Chronicle of a Lost Voyage

The following is the transcript of a strange, fragmentary journal found after the disappearance of a cruise ship on which a PHP conference was held in late July, 2016. The apparently doomed ship was last seen drifting northward, toward a strange distortion in the distant air that witnesses could only describe as a kind of portal. Despite the uncharacteristic uniformity of this description, it has been discounted as having any evidentiary value in the discovery of the ship’s final fate, on the grounds of being clearly fanciful and probably hallucinatory.

This journal, the only known surviving artifact of the cruise, was washed ashore in Delaware, and now remains locked in a cabinet in the Maritime History and Studies Department of Miskatonic University. It is bound in what appears to be some unknown kind of vellum, and emits a distinctly unpleasant odor of fish, cordite, and patchouli.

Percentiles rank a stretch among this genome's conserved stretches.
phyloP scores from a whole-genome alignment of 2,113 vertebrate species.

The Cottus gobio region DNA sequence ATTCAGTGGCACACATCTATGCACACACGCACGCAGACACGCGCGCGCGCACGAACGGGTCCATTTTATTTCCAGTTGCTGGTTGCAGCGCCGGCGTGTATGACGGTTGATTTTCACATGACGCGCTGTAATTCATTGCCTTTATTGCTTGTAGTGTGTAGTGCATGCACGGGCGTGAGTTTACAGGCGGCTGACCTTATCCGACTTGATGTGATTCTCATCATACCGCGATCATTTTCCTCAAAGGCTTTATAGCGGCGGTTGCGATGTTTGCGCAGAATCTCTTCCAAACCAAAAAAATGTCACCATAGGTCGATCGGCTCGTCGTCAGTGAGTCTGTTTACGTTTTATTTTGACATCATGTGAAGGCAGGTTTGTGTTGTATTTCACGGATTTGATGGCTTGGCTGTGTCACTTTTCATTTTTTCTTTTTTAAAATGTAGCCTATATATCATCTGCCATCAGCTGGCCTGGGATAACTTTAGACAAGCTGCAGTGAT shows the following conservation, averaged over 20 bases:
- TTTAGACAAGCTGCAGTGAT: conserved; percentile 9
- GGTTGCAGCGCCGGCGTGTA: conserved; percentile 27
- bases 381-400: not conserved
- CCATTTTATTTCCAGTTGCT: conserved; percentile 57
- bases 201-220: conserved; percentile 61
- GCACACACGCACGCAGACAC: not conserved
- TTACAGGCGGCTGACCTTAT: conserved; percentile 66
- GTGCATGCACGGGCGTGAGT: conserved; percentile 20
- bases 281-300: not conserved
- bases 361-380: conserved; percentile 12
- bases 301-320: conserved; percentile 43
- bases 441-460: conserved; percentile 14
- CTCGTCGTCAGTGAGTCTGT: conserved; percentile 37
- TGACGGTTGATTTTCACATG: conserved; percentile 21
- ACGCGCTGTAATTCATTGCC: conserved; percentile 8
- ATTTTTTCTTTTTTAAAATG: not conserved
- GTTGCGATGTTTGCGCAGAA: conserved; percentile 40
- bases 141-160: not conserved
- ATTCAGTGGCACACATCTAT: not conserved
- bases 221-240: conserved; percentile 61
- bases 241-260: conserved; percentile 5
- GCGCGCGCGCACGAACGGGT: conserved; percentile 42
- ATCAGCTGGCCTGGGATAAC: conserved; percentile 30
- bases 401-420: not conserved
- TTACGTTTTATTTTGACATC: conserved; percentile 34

Here now are the disjointed and disturbing words of the only witness to that cruise’s final hours. While obviously demented, the poor author has left us a strangely compelling testament, the careful study of which may yet lead us to some kind of truth.

Day 0:

Arrived. Fellow passengers looking a little feral. Have yet to see the Captain, who is rumored to keep to his cabin until smoked out by the First Mate.

First Bonfire scheduled on the Lido Deck after we are far enough at sea to make escape impossible.

At Muster our section was inexplicably issued crossbows. We don’t stand a chance against section B, who now have pulse rifles.

But we’ll certainly fare better than section D, who will have to make do with their birch rods.

The ship glides. We would hardly know we’re moving, were it not for the infrequent breaching sounds of the harnessed leviathans.

Day 1:

I awake to a sea of shattered glass.

The gilled stewards have already betrayed us, having failed to deliver the promised Black Blood of the Earth.

The corridors are empty, but I hear them moving in the walls.

We broke our fast on the entrails of Muster section D, whose birch rods offered little resistance.

Later: Now we are gathered to study the weird and demoniac sigils of regex.

Our first summonings were inconclusive. After a break for re-materialization, we will attempt with more bone powder and shrieks.

Released at last from the scriptorium, I meet a Cenobite on the Promenade. We exchange quiet glances, as sisters do.